The influx of high-end television production to these shores is a direct result of the U.K.’s new tax relief scheme. From a total of $386 million (£233 million) in TV production in the U.K. last year, almost $245.8 million (£150 million) came from internationally bankrolled productions. Nine big-budget shows made up 64 percent of the total spend -- much of which would have been spent outside the U.K. prior the new incentive.

The British Film Commission said those figures, along with the ongoing Hollywood patronage -- which this year includes Disney’s Alice in Wonderland sequel Through the Looking Glass, which stars Johnny Depp and Mia Wasikowska, Marvel's The Avengers: Age of Ultron and the next Star Wars film -- show that the film and television industries are delivering for the U.K. economy.

Adrian Wootton, the chief executive of the British Film Commission and Film London said: "As the statistics demonstrate, the Film Tax Relief continues to prove itself to be a resounding success, as well as a cornerstone of growth in the U.K.’s wider creative industries. Since the launch of the new tax relief in April, the BFC has been working to promote their benefits and our first-class production industries to the world. It is therefore hugely gratifying to see that paying off by welcoming so many high-end television productions in such a relatively short space of time."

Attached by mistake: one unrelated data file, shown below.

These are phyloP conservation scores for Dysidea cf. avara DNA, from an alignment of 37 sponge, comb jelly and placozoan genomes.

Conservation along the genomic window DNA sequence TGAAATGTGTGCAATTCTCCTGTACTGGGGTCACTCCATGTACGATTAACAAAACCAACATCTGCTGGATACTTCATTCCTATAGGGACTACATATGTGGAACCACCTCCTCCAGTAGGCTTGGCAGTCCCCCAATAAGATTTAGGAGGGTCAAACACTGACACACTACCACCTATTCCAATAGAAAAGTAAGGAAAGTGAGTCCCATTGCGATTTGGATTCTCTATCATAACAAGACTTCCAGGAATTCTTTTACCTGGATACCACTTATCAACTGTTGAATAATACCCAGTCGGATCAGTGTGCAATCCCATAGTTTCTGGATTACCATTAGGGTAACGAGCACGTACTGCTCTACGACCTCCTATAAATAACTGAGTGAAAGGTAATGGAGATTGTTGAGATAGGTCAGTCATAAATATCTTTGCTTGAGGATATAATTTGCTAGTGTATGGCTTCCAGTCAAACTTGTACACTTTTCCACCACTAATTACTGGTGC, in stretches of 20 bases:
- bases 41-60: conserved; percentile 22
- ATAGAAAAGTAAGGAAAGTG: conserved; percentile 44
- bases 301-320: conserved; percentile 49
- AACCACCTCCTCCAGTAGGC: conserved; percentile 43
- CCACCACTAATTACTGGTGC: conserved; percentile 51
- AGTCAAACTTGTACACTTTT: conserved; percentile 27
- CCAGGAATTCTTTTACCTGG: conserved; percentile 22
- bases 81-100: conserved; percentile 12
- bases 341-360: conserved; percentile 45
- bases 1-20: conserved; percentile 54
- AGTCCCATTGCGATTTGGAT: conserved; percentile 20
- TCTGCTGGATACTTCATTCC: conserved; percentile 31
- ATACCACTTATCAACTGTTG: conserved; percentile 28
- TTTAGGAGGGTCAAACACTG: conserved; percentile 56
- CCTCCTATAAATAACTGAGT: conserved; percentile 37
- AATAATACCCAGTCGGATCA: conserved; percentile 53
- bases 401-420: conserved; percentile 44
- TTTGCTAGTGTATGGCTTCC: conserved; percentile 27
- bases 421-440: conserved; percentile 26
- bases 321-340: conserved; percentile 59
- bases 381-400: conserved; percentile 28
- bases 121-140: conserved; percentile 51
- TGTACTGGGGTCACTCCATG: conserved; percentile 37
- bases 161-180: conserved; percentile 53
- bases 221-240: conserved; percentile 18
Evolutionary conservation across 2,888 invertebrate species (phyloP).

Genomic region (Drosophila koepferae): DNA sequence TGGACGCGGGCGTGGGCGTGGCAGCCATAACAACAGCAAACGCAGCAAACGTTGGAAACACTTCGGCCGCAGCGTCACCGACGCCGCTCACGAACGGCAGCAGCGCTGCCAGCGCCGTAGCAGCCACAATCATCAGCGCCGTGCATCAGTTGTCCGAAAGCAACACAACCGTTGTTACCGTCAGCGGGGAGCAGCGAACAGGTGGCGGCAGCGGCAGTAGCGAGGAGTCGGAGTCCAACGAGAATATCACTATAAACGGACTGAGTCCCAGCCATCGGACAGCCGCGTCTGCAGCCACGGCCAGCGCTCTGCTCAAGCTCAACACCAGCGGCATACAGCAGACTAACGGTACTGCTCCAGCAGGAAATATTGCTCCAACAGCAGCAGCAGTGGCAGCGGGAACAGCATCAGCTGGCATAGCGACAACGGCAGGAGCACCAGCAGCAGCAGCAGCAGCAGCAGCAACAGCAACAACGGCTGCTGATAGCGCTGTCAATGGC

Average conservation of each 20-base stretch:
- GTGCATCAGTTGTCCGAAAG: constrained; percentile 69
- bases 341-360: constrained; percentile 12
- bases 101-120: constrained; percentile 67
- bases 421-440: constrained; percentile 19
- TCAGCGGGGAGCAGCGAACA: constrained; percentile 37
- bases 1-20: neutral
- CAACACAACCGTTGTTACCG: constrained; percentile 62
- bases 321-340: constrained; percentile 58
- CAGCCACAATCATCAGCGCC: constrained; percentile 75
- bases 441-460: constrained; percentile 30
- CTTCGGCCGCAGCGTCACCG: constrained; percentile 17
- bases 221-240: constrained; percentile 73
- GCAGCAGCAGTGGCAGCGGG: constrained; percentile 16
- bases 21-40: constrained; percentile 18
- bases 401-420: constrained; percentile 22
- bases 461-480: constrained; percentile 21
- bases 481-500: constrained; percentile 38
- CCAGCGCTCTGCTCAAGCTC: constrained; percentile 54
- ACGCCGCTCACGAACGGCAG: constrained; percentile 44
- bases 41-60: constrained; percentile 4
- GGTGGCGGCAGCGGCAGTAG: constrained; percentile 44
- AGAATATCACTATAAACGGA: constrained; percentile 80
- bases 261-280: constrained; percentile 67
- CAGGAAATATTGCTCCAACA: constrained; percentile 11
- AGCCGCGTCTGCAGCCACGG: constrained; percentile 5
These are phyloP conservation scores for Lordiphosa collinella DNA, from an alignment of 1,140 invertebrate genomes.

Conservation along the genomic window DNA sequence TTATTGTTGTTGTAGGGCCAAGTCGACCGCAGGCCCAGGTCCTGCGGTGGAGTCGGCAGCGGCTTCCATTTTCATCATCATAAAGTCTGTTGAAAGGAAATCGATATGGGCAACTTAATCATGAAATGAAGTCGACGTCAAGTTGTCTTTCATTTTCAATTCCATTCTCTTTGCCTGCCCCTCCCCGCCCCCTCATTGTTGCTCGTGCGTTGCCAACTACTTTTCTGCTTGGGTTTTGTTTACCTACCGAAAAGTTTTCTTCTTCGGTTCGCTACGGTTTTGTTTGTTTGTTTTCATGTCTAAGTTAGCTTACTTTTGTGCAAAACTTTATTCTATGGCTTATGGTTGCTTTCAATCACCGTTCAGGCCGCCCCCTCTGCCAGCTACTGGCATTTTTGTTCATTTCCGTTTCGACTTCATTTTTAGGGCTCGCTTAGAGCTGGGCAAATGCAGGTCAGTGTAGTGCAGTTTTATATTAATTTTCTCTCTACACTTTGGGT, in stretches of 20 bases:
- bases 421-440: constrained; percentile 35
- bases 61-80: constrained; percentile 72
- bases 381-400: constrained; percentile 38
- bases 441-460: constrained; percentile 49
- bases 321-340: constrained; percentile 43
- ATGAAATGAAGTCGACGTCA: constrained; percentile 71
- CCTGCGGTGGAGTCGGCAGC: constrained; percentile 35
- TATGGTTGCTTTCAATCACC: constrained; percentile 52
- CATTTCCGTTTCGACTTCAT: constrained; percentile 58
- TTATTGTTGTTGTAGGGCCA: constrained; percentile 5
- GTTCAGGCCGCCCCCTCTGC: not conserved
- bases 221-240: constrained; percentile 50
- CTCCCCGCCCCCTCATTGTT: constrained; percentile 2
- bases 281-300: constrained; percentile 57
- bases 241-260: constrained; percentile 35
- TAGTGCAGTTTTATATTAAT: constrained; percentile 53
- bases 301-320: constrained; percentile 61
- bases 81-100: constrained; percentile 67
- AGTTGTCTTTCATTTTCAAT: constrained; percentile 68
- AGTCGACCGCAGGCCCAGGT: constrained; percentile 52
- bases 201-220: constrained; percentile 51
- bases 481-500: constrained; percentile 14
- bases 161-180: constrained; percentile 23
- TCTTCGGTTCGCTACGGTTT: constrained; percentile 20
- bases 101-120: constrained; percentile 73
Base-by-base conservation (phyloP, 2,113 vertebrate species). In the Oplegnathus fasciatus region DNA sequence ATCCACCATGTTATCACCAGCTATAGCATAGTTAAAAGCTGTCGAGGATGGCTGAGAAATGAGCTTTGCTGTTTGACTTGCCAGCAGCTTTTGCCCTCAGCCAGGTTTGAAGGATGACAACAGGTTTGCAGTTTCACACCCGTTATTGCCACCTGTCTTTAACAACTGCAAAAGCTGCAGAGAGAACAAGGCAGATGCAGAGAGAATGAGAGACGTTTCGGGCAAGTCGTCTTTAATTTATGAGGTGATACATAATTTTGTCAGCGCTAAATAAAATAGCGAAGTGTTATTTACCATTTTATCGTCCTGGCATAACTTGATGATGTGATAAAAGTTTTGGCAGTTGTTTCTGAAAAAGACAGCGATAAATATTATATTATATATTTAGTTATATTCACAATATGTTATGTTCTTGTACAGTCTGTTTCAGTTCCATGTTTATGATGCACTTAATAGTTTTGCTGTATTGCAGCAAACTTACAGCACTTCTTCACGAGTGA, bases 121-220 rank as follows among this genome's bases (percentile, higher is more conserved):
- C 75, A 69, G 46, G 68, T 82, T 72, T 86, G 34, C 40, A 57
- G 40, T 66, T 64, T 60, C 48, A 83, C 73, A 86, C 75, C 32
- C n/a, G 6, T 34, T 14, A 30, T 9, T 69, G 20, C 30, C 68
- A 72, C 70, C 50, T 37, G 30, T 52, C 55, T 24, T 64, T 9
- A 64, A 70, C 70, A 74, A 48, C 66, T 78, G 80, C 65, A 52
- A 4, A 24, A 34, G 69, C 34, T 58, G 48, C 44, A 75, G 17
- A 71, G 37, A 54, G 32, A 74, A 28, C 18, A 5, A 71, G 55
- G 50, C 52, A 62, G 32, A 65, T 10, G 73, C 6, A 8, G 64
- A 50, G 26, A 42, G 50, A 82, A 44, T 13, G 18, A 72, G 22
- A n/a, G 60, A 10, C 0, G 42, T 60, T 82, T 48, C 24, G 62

According to the BFI stats, the U.K. film production sector generated a total spend of $1.65 billion (£1.075 billion) in 2013, a 14 percent increase on 2012’s $1.56 billion (£945 million).

Other titles that shot in Britain last year, with backing from Hollywood and beyond, include The Man From U.N.C.L.E and Jupiter Ascending for Warner Bros, which owns U.K.-based Warner Leavesden Studios; Muppets Most Wanted, Cinderella and Into the Woods for Walt Disney, which has a partnership with Pinewood Studios; Guardians of the Galaxy for Marvel; Far From the Madding Crowd for Fox Searchlight; Ex-Machina, The Secret Service, Frankenstein, Monuments Men (with Sony) and Exodus (with Scott Free) for 20thCentury Fox; Modecai for Lionsgate; Good People and Before I Go To Sleep for Millennium Films; and Paddington for StudioCanal.